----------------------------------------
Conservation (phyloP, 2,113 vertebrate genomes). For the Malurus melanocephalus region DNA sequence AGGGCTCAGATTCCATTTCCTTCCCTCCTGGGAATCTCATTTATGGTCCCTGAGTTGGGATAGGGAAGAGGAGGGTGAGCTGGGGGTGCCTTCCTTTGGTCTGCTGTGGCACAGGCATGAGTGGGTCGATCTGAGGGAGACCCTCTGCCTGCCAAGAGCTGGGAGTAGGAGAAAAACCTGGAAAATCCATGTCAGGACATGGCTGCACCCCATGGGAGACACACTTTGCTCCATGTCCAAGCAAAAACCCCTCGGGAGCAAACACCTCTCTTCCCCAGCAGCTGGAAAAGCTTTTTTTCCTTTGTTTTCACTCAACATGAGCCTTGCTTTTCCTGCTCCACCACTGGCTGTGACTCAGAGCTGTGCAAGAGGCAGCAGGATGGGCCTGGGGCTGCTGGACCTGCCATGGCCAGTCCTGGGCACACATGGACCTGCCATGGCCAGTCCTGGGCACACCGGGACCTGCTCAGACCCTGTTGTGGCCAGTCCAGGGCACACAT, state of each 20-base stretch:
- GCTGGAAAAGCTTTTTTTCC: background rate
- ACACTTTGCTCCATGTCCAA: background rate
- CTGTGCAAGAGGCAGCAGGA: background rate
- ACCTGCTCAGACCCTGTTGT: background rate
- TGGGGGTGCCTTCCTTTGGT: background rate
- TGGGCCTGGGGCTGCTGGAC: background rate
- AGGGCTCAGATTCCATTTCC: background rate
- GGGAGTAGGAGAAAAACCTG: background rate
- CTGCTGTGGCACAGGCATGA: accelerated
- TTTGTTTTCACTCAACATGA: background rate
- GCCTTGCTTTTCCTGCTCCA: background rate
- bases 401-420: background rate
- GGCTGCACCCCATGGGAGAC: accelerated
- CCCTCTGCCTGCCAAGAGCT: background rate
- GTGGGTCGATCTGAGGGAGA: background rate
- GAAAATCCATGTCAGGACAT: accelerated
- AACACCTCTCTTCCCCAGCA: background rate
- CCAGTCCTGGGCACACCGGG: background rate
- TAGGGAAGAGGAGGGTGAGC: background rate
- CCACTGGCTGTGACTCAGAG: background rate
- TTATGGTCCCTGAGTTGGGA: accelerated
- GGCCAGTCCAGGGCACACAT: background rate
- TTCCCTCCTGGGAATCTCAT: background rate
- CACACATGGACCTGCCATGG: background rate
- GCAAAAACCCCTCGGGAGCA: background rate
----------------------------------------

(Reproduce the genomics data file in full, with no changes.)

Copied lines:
Conservation (phyloP, 2,113 vertebrate genomes). For the Malurus melanocephalus region DNA sequence AGGGCTCAGATTCCATTTCCTTCCCTCCTGGGAATCTCATTTATGGTCCCTGAGTTGGGATAGGGAAGAGGAGGGTGAGCTGGGGGTGCCTTCCTTTGGTCTGCTGTGGCACAGGCATGAGTGGGTCGATCTGAGGGAGACCCTCTGCCTGCCAAGAGCTGGGAGTAGGAGAAAAACCTGGAAAATCCATGTCAGGACATGGCTGCACCCCATGGGAGACACACTTTGCTCCATGTCCAAGCAAAAACCCCTCGGGAGCAAACACCTCTCTTCCCCAGCAGCTGGAAAAGCTTTTTTTCCTTTGTTTTCACTCAACATGAGCCTTGCTTTTCCTGCTCCACCACTGGCTGTGACTCAGAGCTGTGCAAGAGGCAGCAGGATGGGCCTGGGGCTGCTGGACCTGCCATGGCCAGTCCTGGGCACACATGGACCTGCCATGGCCAGTCCTGGGCACACCGGGACCTGCTCAGACCCTGTTGTGGCCAGTCCAGGGCACACAT, state of each 20-base stretch:
- GCTGGAAAAGCTTTTTTTCC: background rate
- ACACTTTGCTCCATGTCCAA: background rate
- CTGTGCAAGAGGCAGCAGGA: background rate
- ACCTGCTCAGACCCTGTTGT: background rate
- TGGGGGTGCCTTCCTTTGGT: background rate
- TGGGCCTGGGGCTGCTGGAC: background rate
- AGGGCTCAGATTCCATTTCC: background rate
- GGGAGTAGGAGAAAAACCTG: background rate
- CTGCTGTGGCACAGGCATGA: accelerated
- TTTGTTTTCACTCAACATGA: background rate
- GCCTTGCTTTTCCTGCTCCA: background rate
- bases 401-420: background rate
- GGCTGCACCCCATGGGAGAC: accelerated
- CCCTCTGCCTGCCAAGAGCT: background rate
- GTGGGTCGATCTGAGGGAGA: background rate
- GAAAATCCATGTCAGGACAT: accelerated
- AACACCTCTCTTCCCCAGCA: background rate
- CCAGTCCTGGGCACACCGGG: background rate
- TAGGGAAGAGGAGGGTGAGC: background rate
- CCACTGGCTGTGACTCAGAG: background rate
- TTATGGTCCCTGAGTTGGGA: accelerated
- GGCCAGTCCAGGGCACACAT: background rate
- TTCCCTCCTGGGAATCTCAT: background rate
- CACACATGGACCTGCCATGG: background rate
- GCAAAAACCCCTCGGGAGCA: background rate